5. Another consideration is the design of the piston and the seals. Poor seal design will result in fluid or air getting past and a decrease in efficiency. Or, the seals will produce too much friction and require more power - the operator is going to get tired quickly.

6. You also need to prevent the piston from pivoting in the cylinder. If it pivots, it seizes. The design of the piston plays a part in this and so does the length of the piston rod. Ideally, the end of the piston rod will only experience vertical motion but that isn't necessarily practical. This is one of the very nice things about a two piston treadle pump; the piston stroke can be purely vertical. Anyway, you'll want to design your mechanism to reduce how much the piston rod and piston pivot. One way to achieve this is to maximize the distance between your rocker pivot point and the point where your piston rod attaches to the rocker. The "rockers" on your 2nd prototype are the 2 bars connected to the sprocket above the pump cylinders.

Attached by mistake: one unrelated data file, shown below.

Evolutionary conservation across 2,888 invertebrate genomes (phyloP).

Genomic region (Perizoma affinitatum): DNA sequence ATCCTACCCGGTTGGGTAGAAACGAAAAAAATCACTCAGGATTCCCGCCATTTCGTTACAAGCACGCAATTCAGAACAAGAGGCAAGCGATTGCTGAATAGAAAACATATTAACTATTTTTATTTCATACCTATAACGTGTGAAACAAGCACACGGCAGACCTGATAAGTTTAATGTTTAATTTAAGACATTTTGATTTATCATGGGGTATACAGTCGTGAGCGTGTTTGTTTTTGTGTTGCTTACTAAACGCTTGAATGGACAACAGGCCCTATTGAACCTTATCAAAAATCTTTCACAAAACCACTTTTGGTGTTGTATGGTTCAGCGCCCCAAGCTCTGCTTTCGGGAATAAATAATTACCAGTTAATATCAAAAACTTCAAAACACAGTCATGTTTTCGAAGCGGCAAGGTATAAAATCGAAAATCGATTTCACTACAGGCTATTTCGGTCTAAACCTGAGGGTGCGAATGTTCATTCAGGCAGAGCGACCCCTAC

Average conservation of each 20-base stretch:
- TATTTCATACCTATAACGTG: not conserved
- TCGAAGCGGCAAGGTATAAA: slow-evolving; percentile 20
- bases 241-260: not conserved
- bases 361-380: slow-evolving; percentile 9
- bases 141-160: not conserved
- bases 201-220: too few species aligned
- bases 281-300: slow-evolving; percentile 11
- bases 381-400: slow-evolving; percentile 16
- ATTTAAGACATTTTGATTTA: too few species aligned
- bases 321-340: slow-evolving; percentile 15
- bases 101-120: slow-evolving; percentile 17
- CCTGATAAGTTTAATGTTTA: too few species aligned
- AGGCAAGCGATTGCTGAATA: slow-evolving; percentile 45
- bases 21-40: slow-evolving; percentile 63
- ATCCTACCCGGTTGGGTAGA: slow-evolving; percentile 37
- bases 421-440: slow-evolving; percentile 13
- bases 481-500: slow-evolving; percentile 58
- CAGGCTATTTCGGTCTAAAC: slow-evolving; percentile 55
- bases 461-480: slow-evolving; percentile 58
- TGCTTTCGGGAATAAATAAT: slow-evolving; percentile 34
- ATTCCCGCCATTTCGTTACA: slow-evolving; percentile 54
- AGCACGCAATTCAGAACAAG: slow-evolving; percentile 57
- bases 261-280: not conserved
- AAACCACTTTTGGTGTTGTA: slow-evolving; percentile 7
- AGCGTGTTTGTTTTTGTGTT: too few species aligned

7. You should also try and get the point where the piston rod attaches to the rocker to be directly above the cylinder. You don't want it being off center throughout it's entire motion.

7. You mentioned that you are using a motorcycle chain instead of a bicycle chain because the bike chain was breaking. If the system is designed well, and the chain is properly aligned, a bike chain should be sufficient. I suspect you didn't have the chain rings / sprockets lined up. Or maybe it was a chain quality issue. Looking at one of the pictures, it seems that your piston rods are attached to the chain. Is that right? If so, I'm not surprised the bike chain broke, they really don't take side loads well. The approach you took in prototype 2 seems more sound.

8. What type of valves are you using?

9. Lastly, you are right. 2" diameter hose presents problems. We tested various sizes over the course of the Omni-Ingestor project and 3" seems like the right compromise.